Experiments with Doctoral Pedagogy

“It is also important, perhaps more so for education than for any other discipline, that new pedagogies and programs elements be treated as education experiments. They must be carefully assessed and the resulting knowledge shared with those in the field so that good ideas can travel and ineffective pedagogies can be avoided. (Golde, 2007, p. 350)”

One of the findings of the Carnegie Initiative on the Doctorate urged doctoral programs to make “a commitment to the ongoing process of improvement: deliberating about purpose, asking questions about effectiveness, gathering evidence to shape improvement over time, and taking action.”

What would it be like to take action, with frequent experiments like instituting or offering:

Let’s see what doctoral education looks like with…
  • Writing clubs
  • Quad blogging
  • No grades, just pass or fail..
  • ePortfolios
  • Formative assessment and Multiple sources of feedback: peers, profs ..
  • Collaborative dissertations
  • Multiple supervisors
  • Doctoral students publish a scholarly journal
  • Graduate students put on a student conference
  • Networked research
  • Eliminating the two stage format of course taking followed by the individual research project.
  • Adoption of signature pedagogies like journal clubs.
  • Co-construct criteria for quality or connoisseurship for everything from oral presentations to participation
  • Eliminate tack-ons like graduate professional skills to embed the skills into the program
  • Student-involved assessment of courses, of the program, of the alignment between the two…

What kind of experiment would you like to see?

Smash Type of (Doctoral) Research Question into Depth of Knowledge Scale: Doesn’t Matter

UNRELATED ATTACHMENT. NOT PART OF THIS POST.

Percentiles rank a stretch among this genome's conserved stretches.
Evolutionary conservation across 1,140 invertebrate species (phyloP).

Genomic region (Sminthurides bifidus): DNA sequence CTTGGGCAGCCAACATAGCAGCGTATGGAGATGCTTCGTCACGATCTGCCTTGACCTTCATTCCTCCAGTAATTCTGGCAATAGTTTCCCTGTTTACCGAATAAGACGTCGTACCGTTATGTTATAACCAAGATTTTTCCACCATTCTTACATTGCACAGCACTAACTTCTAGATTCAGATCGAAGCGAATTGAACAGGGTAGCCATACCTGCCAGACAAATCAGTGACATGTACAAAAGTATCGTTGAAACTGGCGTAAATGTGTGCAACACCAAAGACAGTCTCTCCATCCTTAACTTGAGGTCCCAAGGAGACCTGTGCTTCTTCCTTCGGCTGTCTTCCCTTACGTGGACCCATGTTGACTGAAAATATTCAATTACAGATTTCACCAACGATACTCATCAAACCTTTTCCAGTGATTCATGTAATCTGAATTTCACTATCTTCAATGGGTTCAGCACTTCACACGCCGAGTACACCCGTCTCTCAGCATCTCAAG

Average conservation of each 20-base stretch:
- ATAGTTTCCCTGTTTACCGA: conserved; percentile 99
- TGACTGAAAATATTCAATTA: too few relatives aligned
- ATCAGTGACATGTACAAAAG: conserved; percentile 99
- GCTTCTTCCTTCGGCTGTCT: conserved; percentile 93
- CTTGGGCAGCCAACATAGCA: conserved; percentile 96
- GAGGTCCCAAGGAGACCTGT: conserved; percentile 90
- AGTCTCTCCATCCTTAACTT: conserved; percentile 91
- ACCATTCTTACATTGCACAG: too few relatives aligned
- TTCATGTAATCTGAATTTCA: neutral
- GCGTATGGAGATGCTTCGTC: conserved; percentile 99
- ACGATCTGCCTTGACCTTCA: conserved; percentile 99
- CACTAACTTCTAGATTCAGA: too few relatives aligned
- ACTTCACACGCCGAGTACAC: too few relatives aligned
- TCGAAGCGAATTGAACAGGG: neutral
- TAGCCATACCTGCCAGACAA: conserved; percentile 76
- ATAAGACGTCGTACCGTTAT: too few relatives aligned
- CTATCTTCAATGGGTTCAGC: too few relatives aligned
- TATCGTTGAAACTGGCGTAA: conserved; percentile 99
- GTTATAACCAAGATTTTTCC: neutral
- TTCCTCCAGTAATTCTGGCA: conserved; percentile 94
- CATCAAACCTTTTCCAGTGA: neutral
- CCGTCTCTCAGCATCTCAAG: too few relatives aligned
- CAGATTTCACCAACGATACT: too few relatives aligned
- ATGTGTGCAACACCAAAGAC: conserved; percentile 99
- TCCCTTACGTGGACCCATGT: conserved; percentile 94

Recently, Pat Thompson wrote about classification of research questions. Research questions can classified broadly as gap-spotting questions or problematization questions (Alvesson and Sandberg, 2011). Gap spotting questions ( ie. confusion gaps, neglect gaps or application gaps) fill in the picture while problematization questions make leaps and connections to undiscovered areas.

Problematization questions, as described by Alvesson and Sandberg, are associated with more interesting research because they challenge, confront and even disrupt received knowledge.

Let’s consider type of research question against cognitive rigour. This assessment scale (Webb NL) to type the depth of knowledge (DOK) according to cognitive rigour encompasses 4 levels.


Recall & Reproduction — Recall a fact, term, principle, or concept; perform a routine procedure.


Basic Application of Skills/Concepts — Use information, conceptual knowledge; select appropriate procedures for a task; perform two or more steps with decision points along the way; solve routine problems; organize or display data; interpret or use simple graphs.


Strategic Thinking — Reason or develop a plan to approach a problem; employ some decision-making and justification; solve abstract, complex, or non-routine problems, complex. (DOK-3 problems often allow more than one possible answer.)


Extended Thinking — Perform investigations or apply concepts and skills to the real world that require time to research, problem solve, and process multiple conditions of the problem or task; perform non-routine manipulations across disciplines, content areas, or multiple sources


Smashing the gap-finding research questions together with the DOK framework, I wonder if you would agree with the following propositions:


  1. Gap-spotting research questions belong in DOK-2 or DOK-3.
  2. Problematization questions belong exclusively to DOK-4 or maybe beyond it…
  3. Doctoral dissertations are assessed as pass or fail, so that whether the research questions are gap-spotting (which are the greatest preponderance of research questions, by the way, in the 12 000 or so questions Alvesson and Sandberg classified) or problematization questions, matters not. Yet research on a problematization question requires greater cognitive rigour.


    Assessment committees for doctoral work do not factor the nature of the research question into consideration of the merits of the work.


    My proposed research aims to develop an application (an index) for stakeholders in doctoral education from the student’s point of view. So the problematization of the work expands on what do doctoral students want from a doctoral program and how well does the program align to expectations?


    As long as the work passes the muster test; whatever that is; that’s what matters.